(that is to say, grace and circumstances


acting on your own good will)


will make of you tomorrow.

 

Only God could say what this new spirit


gradually forming within you will be.


Give Our Lord the benefit of believing


that his hand is leading you,


and accept the anxiety of feeling yourself


in suspense and incomplete.”

—Pierre Teilhard de Chardin, SJ

excerpted from Hearts on Fire

When you struggle with surrender

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Surrender and receiving: The juxtaposition of the two words hit me so forcibly that I didn’t catch the rest of the sentence and, two sentences later, had to interrupt my conversation partner to admit that I’d missed everything she’d said since.

I usually think of surrender not as receiving but as giving. Giving up. Giving myself up.

Words can be dangerous, lugging baggage that colors our perception even when we’re not aware of it. In our world, surrender is often a word of defeat, carrying with it a sad, grey picture of soldiers who, knowing they are conquered, give up control of territory and their own freedom. What was once fear has become incontrovertible reality so they give in and stop fighting, hoping at least to preserve their lives.

But surrender as receiving? My wartime picture has no room for this. A suspicion creeps in: Might the fear I sometimes feel of surrendering to God and his will reflect this underlying picture that I didn’t even know was there until I was stopped and asked to think about it? Are there other pictures which might hold space for a truer understanding of what it means to surrender to God and his will? Slowly, they begin to appear:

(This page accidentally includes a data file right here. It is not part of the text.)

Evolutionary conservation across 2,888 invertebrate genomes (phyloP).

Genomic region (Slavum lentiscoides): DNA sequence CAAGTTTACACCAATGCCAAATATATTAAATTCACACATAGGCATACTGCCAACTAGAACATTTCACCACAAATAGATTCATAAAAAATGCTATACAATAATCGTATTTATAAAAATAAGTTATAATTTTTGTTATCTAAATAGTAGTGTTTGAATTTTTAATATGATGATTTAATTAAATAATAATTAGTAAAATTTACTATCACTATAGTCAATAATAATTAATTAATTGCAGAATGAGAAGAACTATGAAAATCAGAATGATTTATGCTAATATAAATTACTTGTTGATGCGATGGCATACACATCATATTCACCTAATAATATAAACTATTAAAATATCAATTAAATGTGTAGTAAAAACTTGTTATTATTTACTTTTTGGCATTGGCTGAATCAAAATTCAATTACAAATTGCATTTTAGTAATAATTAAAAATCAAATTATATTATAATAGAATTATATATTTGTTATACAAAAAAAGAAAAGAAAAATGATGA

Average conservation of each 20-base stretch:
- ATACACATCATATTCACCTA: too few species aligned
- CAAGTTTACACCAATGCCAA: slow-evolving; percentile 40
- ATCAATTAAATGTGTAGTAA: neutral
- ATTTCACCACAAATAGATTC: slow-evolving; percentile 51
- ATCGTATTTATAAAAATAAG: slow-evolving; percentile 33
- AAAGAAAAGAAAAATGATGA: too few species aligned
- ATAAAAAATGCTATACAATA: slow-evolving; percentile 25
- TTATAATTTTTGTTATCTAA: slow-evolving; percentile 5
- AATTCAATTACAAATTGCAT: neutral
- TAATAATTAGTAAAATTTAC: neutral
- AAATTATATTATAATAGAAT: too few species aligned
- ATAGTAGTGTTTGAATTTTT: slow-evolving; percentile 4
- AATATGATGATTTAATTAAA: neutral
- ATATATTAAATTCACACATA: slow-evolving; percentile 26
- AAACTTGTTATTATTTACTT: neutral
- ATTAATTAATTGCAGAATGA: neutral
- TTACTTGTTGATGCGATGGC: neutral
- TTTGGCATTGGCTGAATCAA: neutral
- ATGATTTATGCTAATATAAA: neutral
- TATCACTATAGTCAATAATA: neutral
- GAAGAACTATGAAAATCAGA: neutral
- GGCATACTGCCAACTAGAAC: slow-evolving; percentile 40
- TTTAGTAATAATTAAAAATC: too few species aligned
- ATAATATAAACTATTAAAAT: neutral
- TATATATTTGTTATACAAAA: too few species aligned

A swimmer floats on her back, letting the water lift and hold her.

Be still and know that I am God. (Ps 46:10)

A boat surrenders to the current and is carried much farther and faster than if its occupants had poured all their power into paddling.

The LORD will fight for you, you need only to be still. (Exodus 14:14)

A drowning man stops flailing and fighting his rescuer and lets himself be dragged ashore.

He reached down from on high and took hold of me; he drew me out of deep waters. . . . He brought me out into a spacious place; he rescued me because he delighted in me.” (Ps. 18:16,19)

I walk in Van Deusen Gardens with a good friend. I have no sense of direction. She has a great one, and I am glad to put myself in her hands and let her choose our route.

“Trust GOD from the bottom of your heart; don’t try to figure out everything on your own. Listen for GOD’S voice in everything you do, everywhere you go; he’s the one who will keep you on track.” (Prov 3:5-6 MSG)

A screaming toddler, exhausted and not knowing what to do with herself, slowly surrenders to the strong and gentle arms that enfold her, letting her eyes close and her head rest on the shoulder of one who loves her, letting the weight of her body, her too-big emotions, her needs for security and comfort be held by someone bigger and more competent than her. She lets go of striving, grasping, trying to figure out things too hard for her and allows herself to settle into the love of the one who brought her into being.

My heart is not proud, O LORD, my eyes are not haughty. I do not concern myself with great matters or things too wonderful for me. But I have stilled and quieted my soul; like a weaned child with its mother, like a weaned child is my soul within me. O Israel, put your hope in the LORD both now and forevermore.” (Ps 131)

As the pictures flow past, their common theme becomes clear: God is love, so surrendering to God is always surrendering to love.